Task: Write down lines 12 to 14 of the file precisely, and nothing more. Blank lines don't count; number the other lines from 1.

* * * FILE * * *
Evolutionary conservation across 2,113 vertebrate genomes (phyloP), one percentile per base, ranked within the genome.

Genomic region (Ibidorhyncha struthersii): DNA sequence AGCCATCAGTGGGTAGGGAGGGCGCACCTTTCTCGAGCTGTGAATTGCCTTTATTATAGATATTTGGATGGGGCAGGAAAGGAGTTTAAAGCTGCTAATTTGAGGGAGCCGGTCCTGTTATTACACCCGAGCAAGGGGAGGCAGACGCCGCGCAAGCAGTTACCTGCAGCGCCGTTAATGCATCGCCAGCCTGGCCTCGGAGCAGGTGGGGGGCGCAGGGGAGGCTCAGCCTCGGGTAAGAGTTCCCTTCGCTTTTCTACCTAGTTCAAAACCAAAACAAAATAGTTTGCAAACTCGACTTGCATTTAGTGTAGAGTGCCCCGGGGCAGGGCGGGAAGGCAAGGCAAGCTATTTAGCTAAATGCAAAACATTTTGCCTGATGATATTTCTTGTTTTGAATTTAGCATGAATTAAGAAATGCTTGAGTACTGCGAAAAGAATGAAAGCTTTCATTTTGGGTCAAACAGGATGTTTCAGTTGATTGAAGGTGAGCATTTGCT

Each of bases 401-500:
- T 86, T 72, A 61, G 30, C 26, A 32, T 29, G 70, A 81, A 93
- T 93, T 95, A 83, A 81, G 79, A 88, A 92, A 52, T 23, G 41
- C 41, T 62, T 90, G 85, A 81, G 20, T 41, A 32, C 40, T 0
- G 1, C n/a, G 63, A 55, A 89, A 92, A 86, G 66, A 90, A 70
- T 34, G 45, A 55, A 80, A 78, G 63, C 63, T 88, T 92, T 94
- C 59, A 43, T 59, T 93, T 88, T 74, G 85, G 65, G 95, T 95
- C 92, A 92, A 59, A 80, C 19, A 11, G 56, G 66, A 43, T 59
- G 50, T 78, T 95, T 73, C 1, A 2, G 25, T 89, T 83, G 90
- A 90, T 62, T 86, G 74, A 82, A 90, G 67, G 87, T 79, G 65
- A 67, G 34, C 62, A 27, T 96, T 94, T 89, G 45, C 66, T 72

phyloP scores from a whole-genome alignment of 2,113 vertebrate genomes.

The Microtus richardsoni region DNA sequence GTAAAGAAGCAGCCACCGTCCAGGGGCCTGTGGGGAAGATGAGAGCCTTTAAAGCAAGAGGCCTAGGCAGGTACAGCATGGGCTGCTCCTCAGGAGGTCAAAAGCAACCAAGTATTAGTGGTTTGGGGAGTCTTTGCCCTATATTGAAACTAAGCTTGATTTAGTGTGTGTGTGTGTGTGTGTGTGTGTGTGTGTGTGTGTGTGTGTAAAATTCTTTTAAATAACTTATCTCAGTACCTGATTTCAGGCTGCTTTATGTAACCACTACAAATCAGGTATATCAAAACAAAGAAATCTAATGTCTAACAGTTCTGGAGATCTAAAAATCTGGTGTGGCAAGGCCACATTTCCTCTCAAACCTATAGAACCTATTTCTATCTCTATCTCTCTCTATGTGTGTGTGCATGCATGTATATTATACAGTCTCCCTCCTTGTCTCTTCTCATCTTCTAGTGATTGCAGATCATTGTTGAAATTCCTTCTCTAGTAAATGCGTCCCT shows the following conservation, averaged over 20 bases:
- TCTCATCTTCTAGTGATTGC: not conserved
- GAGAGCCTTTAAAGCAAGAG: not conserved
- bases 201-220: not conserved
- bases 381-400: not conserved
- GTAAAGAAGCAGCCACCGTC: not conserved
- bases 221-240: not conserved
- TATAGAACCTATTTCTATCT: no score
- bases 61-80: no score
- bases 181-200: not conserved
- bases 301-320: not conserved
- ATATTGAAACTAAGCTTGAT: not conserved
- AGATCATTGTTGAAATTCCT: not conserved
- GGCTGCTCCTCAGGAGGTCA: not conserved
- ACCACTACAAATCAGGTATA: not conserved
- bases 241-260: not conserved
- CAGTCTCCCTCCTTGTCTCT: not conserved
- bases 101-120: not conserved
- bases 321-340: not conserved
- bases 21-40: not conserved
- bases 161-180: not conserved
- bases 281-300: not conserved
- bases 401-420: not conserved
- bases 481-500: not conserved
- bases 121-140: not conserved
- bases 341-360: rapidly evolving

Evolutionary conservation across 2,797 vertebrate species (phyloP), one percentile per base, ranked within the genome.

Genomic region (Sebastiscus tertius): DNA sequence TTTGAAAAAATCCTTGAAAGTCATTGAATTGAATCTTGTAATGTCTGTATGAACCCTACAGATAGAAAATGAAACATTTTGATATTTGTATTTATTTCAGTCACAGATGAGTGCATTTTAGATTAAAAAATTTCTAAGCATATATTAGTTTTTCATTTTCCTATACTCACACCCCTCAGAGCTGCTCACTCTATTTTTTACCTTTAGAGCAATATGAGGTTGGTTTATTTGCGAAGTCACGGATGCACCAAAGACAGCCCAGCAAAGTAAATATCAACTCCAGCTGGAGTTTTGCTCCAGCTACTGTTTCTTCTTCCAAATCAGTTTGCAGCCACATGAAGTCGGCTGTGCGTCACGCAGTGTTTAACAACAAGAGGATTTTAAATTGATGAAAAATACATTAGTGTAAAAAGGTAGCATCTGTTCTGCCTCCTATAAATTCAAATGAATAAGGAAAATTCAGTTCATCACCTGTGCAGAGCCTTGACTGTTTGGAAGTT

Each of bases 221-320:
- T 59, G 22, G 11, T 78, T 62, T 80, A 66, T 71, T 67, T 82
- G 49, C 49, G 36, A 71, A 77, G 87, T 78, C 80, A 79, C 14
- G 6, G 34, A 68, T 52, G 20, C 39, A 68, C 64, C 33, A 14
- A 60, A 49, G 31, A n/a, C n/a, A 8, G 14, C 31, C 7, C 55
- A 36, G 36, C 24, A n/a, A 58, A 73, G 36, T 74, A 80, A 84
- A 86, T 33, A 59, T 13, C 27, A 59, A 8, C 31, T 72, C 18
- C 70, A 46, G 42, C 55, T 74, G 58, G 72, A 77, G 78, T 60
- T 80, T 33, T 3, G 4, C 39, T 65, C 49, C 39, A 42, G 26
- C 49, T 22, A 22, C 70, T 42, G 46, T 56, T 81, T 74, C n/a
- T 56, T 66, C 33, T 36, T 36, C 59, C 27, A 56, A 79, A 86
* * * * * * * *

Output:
- A 90, T 62, T 86, G 74, A 82, A 90, G 67, G 87, T 79, G 65
- A 67, G 34, C 62, A 27, T 96, T 94, T 89, G 45, C 66, T 72

phyloP scores from a whole-genome alignment of 2,113 vertebrate genomes.